Picture reveals true state of QLD panic

 

Queensland communities face an anxious wait and authorities will brace for the worst after two teenage girls traipsed across six different suburbs, five restaurants and bars and more for eight days while infected with COVID-19.

In queues not seen before in Brisbane, "extraordinary scenes" were witnessed yesterday as anxious residents queued at testing sites in the southeast of the state and a major tracing operation was underway that echoed scenes in Sydney's Potts Point.

In just one school alone visited by one of the women, Parklands Christian College, families linked to 734 students underwent testing with unbelievable queues stretching down the street in what has been described as a "COVID crisis".

Officials have called the situation the "perfect storm" that could force Queensland back into lockdown while aged care homes have already been ordered to shut as a precautionary measure.

RELATED: Teens who allegedly failed to quarantine identified

RELATED: Qld borders shut to Greater Sydney region

RELATED: NSW: Full list of venues hit with COVID-19 cases

 

People arrive to get COVID tested at the Parklands Christian College in Park Ridge. Picture: Jono Searle
People arrive to get COVID tested at the Parklands Christian College in Park Ridge. Picture: Jono Searle

The panic came after three new cases were confirmed in the state that involved a series of bungles by two "reckless" 19-year-old girls, Olivia Winnie Muranga and Diana Lasu, who traipsed their way across Browns Plains in Logan to Southbank over several days while showing symptoms of the virus.

The pair were fined $4000 each overnight for allegedly lying to authorities on their border paperwork to skip mandatory quarantine.

The incident has caused anxiety for health and government officials due to the widespread of the places the women travelled.

Scores of staff and friends of the pair will be forced to isolate as authorities race to conduct contact tracing.

 

It was Queensland's first case of community transmission in 46 days as New South Wales and Victoria struggle to contain coronavirus outbreaks.

A 22-year-old woman, one of the girl's sisters, a close contact of the other two, also tested positive for coronavirus. She is not accused of any wrongdoing.

"It's just pathetic, obviously they've got no regard for any one else," one man at the testing site told 7 News. Another described it as "disgraceful".

 

The line for testing at the Parklands Christian College in Park Ridge. Picture: Jono Searle
The line for testing at the Parklands Christian College in Park Ridge. Picture: Jono Searle

Hundreds of tests submitted across the district yesterday are expected back today and should give officials an indication of what's to come and how far the virus has travelled.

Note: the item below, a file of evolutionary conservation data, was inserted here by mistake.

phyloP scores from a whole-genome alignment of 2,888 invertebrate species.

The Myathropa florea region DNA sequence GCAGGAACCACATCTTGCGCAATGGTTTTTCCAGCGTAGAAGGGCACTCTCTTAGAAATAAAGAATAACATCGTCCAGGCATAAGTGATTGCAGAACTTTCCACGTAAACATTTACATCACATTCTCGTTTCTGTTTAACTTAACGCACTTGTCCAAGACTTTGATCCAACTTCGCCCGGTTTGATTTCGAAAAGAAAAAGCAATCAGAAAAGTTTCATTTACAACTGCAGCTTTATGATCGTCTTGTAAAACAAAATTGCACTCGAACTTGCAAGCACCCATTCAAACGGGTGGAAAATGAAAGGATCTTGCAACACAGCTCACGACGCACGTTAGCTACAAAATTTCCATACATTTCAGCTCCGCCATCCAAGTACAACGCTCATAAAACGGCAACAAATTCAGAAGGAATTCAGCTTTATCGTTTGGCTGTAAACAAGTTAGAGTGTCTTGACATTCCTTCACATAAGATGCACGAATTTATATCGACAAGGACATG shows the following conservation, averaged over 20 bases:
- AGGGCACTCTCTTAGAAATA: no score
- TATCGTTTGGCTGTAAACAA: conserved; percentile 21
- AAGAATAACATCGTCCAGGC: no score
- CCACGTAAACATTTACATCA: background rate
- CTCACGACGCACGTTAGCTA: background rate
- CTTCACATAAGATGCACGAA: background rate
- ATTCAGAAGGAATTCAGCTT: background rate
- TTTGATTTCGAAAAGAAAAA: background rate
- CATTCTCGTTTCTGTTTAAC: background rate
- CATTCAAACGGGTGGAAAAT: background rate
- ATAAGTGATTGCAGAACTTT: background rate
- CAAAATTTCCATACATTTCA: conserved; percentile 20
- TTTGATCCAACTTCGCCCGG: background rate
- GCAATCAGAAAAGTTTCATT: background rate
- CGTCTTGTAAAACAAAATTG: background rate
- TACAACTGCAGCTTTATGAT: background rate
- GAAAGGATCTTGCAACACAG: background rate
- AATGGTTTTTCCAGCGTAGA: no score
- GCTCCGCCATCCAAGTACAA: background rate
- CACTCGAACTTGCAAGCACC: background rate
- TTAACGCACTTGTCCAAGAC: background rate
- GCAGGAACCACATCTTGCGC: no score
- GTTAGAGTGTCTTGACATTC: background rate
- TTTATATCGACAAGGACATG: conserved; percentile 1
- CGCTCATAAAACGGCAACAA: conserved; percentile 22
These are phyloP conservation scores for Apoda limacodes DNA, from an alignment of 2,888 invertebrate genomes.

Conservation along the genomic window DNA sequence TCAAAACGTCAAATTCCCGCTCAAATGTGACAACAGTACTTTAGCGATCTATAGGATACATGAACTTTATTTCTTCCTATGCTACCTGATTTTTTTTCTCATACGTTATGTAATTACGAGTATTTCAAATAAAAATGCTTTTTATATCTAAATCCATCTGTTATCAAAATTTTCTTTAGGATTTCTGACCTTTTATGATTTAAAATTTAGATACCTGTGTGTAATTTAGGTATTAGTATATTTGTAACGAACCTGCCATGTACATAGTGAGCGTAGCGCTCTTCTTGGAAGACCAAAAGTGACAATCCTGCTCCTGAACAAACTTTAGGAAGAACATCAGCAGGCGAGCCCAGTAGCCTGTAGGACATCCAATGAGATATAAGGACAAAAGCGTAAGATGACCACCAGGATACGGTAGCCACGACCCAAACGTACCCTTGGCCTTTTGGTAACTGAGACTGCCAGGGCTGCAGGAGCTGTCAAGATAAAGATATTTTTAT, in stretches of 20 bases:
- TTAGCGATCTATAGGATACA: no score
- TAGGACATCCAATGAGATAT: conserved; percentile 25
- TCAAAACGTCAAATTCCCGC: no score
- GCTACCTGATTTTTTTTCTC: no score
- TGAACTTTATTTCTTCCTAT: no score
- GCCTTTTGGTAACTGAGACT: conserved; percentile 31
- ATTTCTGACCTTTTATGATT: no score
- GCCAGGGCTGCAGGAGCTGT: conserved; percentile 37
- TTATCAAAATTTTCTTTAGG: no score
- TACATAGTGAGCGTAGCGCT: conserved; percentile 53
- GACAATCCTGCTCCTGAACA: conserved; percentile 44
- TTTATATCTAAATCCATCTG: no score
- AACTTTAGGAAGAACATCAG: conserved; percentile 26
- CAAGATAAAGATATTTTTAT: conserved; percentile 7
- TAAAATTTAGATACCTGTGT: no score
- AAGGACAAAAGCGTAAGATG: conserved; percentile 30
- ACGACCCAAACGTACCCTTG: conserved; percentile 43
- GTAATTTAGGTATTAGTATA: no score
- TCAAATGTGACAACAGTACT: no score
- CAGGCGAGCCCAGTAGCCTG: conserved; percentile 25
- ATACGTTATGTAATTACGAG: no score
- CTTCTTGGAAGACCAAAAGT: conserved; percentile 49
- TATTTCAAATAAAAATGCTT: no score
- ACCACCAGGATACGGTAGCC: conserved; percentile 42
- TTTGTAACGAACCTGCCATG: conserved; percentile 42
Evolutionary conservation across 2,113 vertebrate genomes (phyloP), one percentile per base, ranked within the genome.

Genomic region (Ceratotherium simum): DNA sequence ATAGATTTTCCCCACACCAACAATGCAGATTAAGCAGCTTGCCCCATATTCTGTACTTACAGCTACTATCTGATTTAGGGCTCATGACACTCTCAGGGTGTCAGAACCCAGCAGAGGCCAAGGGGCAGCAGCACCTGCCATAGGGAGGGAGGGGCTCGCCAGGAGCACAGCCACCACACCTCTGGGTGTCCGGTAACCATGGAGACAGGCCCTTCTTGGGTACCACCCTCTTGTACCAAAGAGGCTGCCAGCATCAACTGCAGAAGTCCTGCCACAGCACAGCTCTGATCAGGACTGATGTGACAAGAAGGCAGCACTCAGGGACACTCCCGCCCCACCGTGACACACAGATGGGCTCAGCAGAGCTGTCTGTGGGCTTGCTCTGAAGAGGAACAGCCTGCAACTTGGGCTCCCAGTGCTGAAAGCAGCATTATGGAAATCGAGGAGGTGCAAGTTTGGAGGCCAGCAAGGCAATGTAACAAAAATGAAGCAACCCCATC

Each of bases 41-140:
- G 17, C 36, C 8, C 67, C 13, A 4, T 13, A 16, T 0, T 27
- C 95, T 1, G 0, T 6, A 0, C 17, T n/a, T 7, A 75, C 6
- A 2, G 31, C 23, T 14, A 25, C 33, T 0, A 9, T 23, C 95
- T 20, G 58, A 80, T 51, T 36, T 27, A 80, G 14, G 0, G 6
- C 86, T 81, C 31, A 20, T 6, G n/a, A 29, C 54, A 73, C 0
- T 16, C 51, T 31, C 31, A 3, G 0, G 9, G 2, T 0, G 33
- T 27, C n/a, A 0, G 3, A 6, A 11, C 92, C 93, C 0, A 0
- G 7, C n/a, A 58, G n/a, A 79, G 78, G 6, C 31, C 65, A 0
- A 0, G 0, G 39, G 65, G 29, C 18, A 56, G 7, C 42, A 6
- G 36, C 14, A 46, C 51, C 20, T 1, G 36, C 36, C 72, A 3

One of the girls, identified as Olivia Winnie Muranga, is a cleaner at Parklands Christian College in Park Ridge, west of Brisbane, and did not self-isolate on her return to Logan, instead working three days at the private school. It has forced staff to isolate while another school, Chatswood Hills State School, was also closed for deep cleaning after one of the women worked at after school care.

 

The incident has caused not only panic for locals, but a political firestorm between borders.

Queensland Premier Annastacia Palaszczuk locked out people from Greater Sydney and said yesterday she was "absolutely furious this happened" as she announced tighter border restrictions with NSW.

Five million Sydneysiders will be banned from Queensland effective Saturday 1am.

NSW Premier Gladys Berejiklian sniped back at the announcement, telling reporters, "it would have been nice if she told me, but that's fine".

Sky News host Alan Jones said Palaszczuk appeared to had "gone mad" over the decision to lock out people from Greater Sydney

"The reality is, in all of Australia we have 46 serious cases," Mr Jones said.

"Are we going to shut down everything every time there is a positive test".

 

 

The tit-for-tat is just the latest in the political pile, with PM Scott Morrison feuding with the WA government over its border closures along with a recent blame game between the Morrison and Andrews government.

Destination Gold Coast chairman Paul Donovan urged Ms Palaszczuk to boost penalties to a $50,000 fine and six months prison for anyone lying to health authorities, according to the Gold Coast Bulletin.

"If it's true what these ones are accused of doing, they should have the book thrown at them. You don't play with livelihoods and health," he is reported as saying.

 

The two 19-year-olds were unknowingly infected with the virus after a visit to Victoria and fined for lying to officials and skipping mandatory quarantine before roaming around town and causing a new wave of the panic.

Queensland's deputy police commissioner Steve Gollschewski, said the investigation was still ongoing but "the initial investigation is indicating that there were incorrect details on their declaration passes".

Queensland Chief Health Officer Dr Jeannette Young called the 19-year-olds "reckless" and said contact tracing was underway.

"While we are still determining where the virus may have been acquired, we are working closely with these women to gather necessary information, including other places they may have visited while infectious," she said

As urgent contact tracing continues, Queensland Health has released the times and dates the women visited venues across Brisbane's south.

 

Originally published as Picture reveals true state of QLD panic

Diana Lasu.
Diana Lasu.
Olivia Winnie Muranga.
Olivia Winnie Muranga.
Queensland border restrictions are getting tighter. Picture: Nigel Hallett
Queensland border restrictions are getting tighter. Picture: Nigel Hallett

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